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Stuffed Pork Loin with Prunes and Porcini, recipe at dartagnan.com

Whether  coated in chocolate, stuffed with foie gras or Roquefort cheese, soaked in Armagnac, baked in pies and pastries, or simply eaten out of hand on a cheese board, the prune is a ubiquitous part of life in Agen, and a beloved fruit of Southwest France. So Happy Four Prunes Day!  I hope you will enjoy some prunes today, and if you have a little Armagnac, wash them down with that elixir. You can’t go wrong.

Friends & Family SALE!

Just for you! Use the promo code FRIENDS13 at checkout and receive 15% off everything at dartagnan.com. Only through midnight on October 3. 2013.

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Sale on all Charcuterie!

You’re hungry and we’ve got the cure. All charcuterie is 15% off from September 4 through September 8 at dartagnan.com.

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Duckspotting @ Tuyo Restaurant, Miami, FL

Duckspotting is snapping & sending in pics of dishes from your favorite restaurants, made with D’Artagnan ingredients! We supply restaurants all over the country & love to see what creative chefs are doing with our products. Keep sending them in!

My Down Island French Toast Norman Van Aken Tuyo, at the Miami Culinary Institute EDIT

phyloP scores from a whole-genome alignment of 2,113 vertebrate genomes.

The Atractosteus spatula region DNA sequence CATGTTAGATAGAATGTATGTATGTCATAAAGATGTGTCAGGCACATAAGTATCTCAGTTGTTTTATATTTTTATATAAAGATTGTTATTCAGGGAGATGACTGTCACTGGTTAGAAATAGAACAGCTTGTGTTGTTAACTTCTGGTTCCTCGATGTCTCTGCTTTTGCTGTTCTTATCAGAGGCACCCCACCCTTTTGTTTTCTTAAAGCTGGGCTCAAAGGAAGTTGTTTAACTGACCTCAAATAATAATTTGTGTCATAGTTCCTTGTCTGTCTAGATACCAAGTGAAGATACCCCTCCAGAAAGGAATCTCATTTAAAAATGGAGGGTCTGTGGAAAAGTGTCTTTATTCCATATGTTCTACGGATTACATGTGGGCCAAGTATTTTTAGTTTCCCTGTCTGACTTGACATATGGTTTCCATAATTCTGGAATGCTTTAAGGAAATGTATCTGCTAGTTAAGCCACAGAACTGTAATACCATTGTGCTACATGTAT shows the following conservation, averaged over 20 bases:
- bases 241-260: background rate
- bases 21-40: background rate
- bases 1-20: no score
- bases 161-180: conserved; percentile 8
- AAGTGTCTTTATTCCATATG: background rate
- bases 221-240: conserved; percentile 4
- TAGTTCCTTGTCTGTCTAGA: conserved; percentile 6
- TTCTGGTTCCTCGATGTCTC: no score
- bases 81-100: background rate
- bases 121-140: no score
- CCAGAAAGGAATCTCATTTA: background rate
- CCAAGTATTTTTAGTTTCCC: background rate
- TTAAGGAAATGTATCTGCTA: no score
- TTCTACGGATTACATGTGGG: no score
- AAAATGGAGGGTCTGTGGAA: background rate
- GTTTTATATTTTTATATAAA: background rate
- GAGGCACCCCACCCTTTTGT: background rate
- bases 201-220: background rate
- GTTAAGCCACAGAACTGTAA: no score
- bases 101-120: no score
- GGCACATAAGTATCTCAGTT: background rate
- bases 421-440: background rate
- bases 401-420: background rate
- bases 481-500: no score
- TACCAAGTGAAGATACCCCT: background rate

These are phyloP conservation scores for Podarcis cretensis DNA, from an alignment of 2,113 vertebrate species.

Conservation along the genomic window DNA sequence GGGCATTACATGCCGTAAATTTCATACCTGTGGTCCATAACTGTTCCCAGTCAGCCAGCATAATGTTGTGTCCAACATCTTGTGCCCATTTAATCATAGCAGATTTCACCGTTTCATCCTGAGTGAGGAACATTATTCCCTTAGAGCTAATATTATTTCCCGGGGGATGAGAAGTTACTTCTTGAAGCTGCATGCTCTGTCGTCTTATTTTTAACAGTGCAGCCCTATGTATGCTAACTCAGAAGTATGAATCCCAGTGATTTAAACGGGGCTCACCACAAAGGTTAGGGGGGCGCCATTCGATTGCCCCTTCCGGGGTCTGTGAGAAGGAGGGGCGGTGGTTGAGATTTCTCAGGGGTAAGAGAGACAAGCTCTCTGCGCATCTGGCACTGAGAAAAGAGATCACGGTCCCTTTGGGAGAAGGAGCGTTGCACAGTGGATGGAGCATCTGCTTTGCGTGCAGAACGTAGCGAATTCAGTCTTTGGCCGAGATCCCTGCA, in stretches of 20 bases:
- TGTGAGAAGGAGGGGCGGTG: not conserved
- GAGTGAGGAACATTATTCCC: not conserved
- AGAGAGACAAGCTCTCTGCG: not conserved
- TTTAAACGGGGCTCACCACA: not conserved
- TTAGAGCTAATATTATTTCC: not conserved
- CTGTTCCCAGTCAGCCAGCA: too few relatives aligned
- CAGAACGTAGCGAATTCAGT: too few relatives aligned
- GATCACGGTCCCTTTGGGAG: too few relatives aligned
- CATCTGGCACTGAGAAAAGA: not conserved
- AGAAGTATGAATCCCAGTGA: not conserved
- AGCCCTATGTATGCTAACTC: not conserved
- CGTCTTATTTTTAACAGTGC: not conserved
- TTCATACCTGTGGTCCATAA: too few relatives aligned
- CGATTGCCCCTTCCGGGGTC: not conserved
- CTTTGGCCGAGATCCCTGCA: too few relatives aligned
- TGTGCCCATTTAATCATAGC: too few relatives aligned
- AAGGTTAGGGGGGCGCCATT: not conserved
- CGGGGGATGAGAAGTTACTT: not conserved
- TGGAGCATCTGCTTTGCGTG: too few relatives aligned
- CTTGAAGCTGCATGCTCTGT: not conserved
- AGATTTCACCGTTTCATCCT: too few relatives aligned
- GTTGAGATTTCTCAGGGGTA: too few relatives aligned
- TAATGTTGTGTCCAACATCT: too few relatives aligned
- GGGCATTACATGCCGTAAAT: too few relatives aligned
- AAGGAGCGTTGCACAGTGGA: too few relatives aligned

Where: Tuyo Restaurant

What: Chef Norman Van Aken‘s  My Down Island French Toast with foie gras

How: Tuyo is at the rooftop of Miami Culinary Institute at Miami Dade College, 415 N.E. Second Ave., Miami, FL 33132  |   for reservations, call 305-237-3200

Dining out & spot some fabulous dishes made with D’Artagnan ingredients? Snap a pic & email with the details to lilyh@dartagnan.com.

Liberté, Egalité, Charcuterie!

Celebrate like the French do: with good food and company, a street party, and a tall drink (bien sur!). Enjoy 20% off today through July 14, 2013.

Click below to link directly to our favorite foods for the fête.

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Armchair Traveler: Gascony

We love Michael Ruhlman’s writing, whether it’s in a cookbook, his blog or even twitter. But this article in the July issue of Conde Nast Traveler about his culinary pilgrimage to Gascony is enough to make the stomach rumble. It’s possible that we are a little biased; Ariane is quoted in the article, and of course, she is Gascon to the bone.